Referring now to the drawing by numerals of reference, 10 denotes generally a transport receptacle whose peripheral or lateral wall is composed of two sheets or panels 14, 16 of sheet metal which are joined together at their lateral edges by means, for example, of welds 12. The peripheral or lateral wall of the receptacle has a slight downward taper which results from the fact that one of the lateral edges of each panel is inclined at an angle of at most 6 to 10 to the other. At its lower end it is secured to a flat bottom plate 20 in known manner by means of an interlocked fold 18. In addition, at its top the container is provided with a rolled flange 22. The peripheral wall is further provided with three outwardly projecting reinforcing grooves 24, the uppermost of which is spaced slightly below the top flange 22 of the receptacle. Also, the side wall of the receptacle is provided with an inwardly projecting groove 26 which is spaced slightly above bottom fold 18. This groove 26 may to advantage be spaced above the fold 18 about one-fifth the total height of the receptacle.

By forming the receptacle in this way, as will be seen from FIG. 3, several receptacles may be nested into one another until the bottom fold 18 of one receptacle rests on the lower groove 26 of the next lowest receptacle. With the conicity above stated, and with the lower groove 26 located at the approximate distance from the bottom stated above, the receptacles show no tendency to stick to each other but may readily be separated. As will be appreciated this possibility of nesting the receptacles in one another permits considerable saving of space when storing empty receptacles as well as when transporting them.

According to the invention the sheets or panels 14 and 16 are made with straight bottom edges 28, and the bottom fold 18 takes place along these edges. By forming the sheets or panels with the above-stated conicity, it is possible to produce the fold 18 on a conventional bottom folding machine and still obtain a receptacle which is completely tight at its bottom.

The top edge 30 of each sheet or panel may be made parallel to the bottom edge 28 thereof; and in that case the receptacle may be produced in a combined bottom folding machine and roll-hanging apparatus in order that the rolled top fiange 28 may be produced at the same time as the bottom fold 18.

To produce a receptacle according to the invention, a square rectangular blank of sheet metal may be cut from top to bottom along a straight line inclined at an angle of at most 6 to 10 to the top and bottom edges of the blank. Each half of the blank will then look like the panel 14 of FIG. 2. The two panels so formed are then rolled into approximately semi-cylindrical shape. One of the resultant panels is then turned over, and the cut edge of each panel is then welded at 12 with a uniform overlap or in abutment, if preferred, to the opposite edge of the other panel, so that a conical peripheral wall is formed for the receptacle.

The next step in production is the formation of grooves 24 and 26 (FIGS. 1 and 3) in the wall of the receptacle in known manner, and the forming, also in known manner, of the upper and lower flanges 22 and 32. These flanges extend approximately in planes perpendicular to the axis of the peripheral wall of the receptacle. In the bottom end of the peripheral wall there is then positioned a circular bottom plate 34 having an outwardly-extending ring flange 36 which is wider than flange 32 and which engages this flange upon insertion of the bottom in the peripheral wall. The assembly is then introduced into a bottom folding machine, and the flanges 32, 36 are folded so as to interlock one another, as shown in FIG. 4. Here the flange 36 is bent downwardly upon itself so that it finally has two 180 bends and an inside arcuate portion 44 which lies inside the outer arcuate portion 42 of panel 14 or 16, as the case may be, so that portion 42 of a side panel 14 or 16 is locked between portions 36 and 44 of the bottom plate.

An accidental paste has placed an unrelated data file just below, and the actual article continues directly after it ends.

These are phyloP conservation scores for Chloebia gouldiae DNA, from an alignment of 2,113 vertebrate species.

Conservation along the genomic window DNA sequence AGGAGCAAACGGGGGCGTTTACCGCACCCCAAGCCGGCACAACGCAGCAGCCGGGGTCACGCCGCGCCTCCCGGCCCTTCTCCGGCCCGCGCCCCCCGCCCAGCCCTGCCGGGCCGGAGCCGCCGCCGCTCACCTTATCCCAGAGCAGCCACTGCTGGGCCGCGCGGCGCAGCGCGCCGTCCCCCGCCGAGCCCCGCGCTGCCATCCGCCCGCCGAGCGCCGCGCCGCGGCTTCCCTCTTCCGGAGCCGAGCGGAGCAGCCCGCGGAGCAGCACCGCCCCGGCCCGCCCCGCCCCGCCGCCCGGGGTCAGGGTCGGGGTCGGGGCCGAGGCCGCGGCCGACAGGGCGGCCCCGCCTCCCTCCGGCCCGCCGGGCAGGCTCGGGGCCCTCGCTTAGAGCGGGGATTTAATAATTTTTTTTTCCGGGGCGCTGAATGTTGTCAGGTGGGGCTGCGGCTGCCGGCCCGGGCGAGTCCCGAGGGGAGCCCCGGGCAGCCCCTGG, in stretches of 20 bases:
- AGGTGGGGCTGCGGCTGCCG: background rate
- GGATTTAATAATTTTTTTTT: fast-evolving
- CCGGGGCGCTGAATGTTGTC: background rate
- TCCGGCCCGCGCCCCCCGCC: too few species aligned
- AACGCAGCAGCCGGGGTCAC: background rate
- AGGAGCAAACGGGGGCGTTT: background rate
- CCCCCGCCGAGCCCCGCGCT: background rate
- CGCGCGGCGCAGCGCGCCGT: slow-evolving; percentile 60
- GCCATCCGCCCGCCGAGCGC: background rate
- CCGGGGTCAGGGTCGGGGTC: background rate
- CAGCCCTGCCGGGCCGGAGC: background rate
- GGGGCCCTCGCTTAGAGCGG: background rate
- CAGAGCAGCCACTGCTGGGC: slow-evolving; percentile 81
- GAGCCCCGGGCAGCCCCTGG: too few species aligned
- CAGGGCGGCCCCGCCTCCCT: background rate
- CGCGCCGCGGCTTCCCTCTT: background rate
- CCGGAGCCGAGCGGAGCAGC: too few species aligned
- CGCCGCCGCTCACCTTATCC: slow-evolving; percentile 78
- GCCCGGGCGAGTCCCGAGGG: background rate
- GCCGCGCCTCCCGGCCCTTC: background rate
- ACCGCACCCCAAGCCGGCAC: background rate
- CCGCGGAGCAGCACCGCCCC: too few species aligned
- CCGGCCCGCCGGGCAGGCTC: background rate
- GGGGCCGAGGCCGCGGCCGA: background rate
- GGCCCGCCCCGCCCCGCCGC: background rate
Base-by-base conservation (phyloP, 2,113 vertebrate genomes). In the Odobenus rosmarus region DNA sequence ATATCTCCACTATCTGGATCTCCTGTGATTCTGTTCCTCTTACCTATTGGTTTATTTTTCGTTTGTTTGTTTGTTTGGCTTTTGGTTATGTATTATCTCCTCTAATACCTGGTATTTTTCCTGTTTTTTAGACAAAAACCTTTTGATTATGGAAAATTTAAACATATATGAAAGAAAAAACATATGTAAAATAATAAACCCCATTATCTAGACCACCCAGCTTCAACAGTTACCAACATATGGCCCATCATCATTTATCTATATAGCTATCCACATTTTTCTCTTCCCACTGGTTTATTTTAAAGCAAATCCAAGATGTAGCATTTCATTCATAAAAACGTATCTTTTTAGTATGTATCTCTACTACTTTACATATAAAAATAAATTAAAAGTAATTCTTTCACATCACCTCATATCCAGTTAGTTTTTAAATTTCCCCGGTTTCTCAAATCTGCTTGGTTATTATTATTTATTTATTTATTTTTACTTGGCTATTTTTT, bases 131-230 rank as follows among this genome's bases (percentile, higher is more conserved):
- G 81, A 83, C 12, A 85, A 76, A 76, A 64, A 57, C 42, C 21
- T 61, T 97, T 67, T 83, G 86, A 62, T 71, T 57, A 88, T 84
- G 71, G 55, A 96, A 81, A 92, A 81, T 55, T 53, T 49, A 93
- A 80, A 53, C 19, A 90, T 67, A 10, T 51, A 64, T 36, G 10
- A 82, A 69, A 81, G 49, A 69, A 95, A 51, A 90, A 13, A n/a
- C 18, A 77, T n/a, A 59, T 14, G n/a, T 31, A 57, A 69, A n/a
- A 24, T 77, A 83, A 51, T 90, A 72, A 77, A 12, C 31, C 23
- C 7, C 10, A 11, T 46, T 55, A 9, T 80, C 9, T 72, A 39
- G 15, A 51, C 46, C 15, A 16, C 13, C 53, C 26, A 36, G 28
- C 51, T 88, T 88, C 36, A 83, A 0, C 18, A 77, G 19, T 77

Because the sheets 14 and 16 when laid out in a plane (FIG. 2) are straight along their bottom edges 28, the bottom flange 32, when formed, will have a continuously varying width, as illustrated in FIG. 5. From the two diametrically opposite points 38, where the seams 12 are located, the width of the annular flange 32 increases to a maximum at those two diametrically opposite points 40 which are displaced 90 from the point 38.

During the bottom folding in an ordinary bottom folding machine, this variation in the Width of flange 32 causes a corresponding variation in the axial length of engagement or overlap between the two terminal or peripheral portions 42 and 44 of the flanges 32 and 36, respectively of the finished fold joint. This overlap must always occur in the fold joint in order for this to be tight, but on the other hand it must not be so large that the extremities of the respective portions 42, 44 touch the bottoms 46 of each others folds, since then the folding machine will not be able to make the folds. As will be appreciated, determining factors are the conicity of the peripheral wall, and therefore the varying width of the flange 32, in relation to the width of the flange 36 of the bottom member. Hence, the primary problem solved by the present invention is that of establishing a conicity which by use of panels of the type described above permits a perfect bottom fold to be made in an ordinary folding machine. Moreover this has been achieved while simplifying and cheapening the production of the panels. Through the method of production and through the structure described, a great saving in space in stacking of receptacles in one another is made possible, the grooves in the peripheral wall preventing binding while still allowing the small conicity.